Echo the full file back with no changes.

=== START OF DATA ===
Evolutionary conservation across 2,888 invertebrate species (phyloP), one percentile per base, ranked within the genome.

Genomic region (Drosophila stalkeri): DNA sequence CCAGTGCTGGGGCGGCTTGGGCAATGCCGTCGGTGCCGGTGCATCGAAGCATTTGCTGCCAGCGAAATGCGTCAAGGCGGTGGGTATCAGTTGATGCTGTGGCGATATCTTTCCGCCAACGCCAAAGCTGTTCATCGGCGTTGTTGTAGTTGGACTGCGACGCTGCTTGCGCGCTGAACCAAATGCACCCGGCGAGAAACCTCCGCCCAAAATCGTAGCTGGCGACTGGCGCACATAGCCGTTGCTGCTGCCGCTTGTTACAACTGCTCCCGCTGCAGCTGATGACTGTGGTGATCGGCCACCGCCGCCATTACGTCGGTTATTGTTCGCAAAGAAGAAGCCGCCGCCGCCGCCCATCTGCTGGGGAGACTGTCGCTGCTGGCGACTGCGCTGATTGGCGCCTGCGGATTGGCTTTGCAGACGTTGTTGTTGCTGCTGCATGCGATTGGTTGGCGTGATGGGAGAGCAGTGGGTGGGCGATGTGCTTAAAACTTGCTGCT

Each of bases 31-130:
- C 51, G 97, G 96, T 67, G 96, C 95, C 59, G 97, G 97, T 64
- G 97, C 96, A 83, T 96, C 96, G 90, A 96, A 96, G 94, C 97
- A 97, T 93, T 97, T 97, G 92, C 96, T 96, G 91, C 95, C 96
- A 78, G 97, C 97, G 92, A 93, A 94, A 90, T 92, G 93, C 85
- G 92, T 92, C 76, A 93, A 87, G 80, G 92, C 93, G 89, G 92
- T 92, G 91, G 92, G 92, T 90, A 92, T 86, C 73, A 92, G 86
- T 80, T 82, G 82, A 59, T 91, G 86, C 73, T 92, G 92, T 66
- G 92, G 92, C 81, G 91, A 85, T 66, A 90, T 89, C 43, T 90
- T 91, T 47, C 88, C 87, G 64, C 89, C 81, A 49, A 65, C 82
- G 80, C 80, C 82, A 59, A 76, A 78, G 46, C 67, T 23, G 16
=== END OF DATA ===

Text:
Evolutionary conservation across 2,888 invertebrate species (phyloP), one percentile per base, ranked within the genome.

Genomic region (Drosophila stalkeri): DNA sequence CCAGTGCTGGGGCGGCTTGGGCAATGCCGTCGGTGCCGGTGCATCGAAGCATTTGCTGCCAGCGAAATGCGTCAAGGCGGTGGGTATCAGTTGATGCTGTGGCGATATCTTTCCGCCAACGCCAAAGCTGTTCATCGGCGTTGTTGTAGTTGGACTGCGACGCTGCTTGCGCGCTGAACCAAATGCACCCGGCGAGAAACCTCCGCCCAAAATCGTAGCTGGCGACTGGCGCACATAGCCGTTGCTGCTGCCGCTTGTTACAACTGCTCCCGCTGCAGCTGATGACTGTGGTGATCGGCCACCGCCGCCATTACGTCGGTTATTGTTCGCAAAGAAGAAGCCGCCGCCGCCGCCCATCTGCTGGGGAGACTGTCGCTGCTGGCGACTGCGCTGATTGGCGCCTGCGGATTGGCTTTGCAGACGTTGTTGTTGCTGCTGCATGCGATTGGTTGGCGTGATGGGAGAGCAGTGGGTGGGCGATGTGCTTAAAACTTGCTGCT

Each of bases 31-130:
- C 51, G 97, G 96, T 67, G 96, C 95, C 59, G 97, G 97, T 64
- G 97, C 96, A 83, T 96, C 96, G 90, A 96, A 96, G 94, C 97
- A 97, T 93, T 97, T 97, G 92, C 96, T 96, G 91, C 95, C 96
- A 78, G 97, C 97, G 92, A 93, A 94, A 90, T 92, G 93, C 85
- G 92, T 92, C 76, A 93, A 87, G 80, G 92, C 93, G 89, G 92
- T 92, G 91, G 92, G 92, T 90, A 92, T 86, C 73, A 92, G 86
- T 80, T 82, G 82, A 59, T 91, G 86, C 73, T 92, G 92, T 66
- G 92, G 92, C 81, G 91, A 85, T 66, A 90, T 89, C 43, T 90
- T 91, T 47, C 88, C 87, G 64, C 89, C 81, A 49, A 65, C 82
- G 80, C 80, C 82, A 59, A 76, A 78, G 46, C 67, T 23, G 16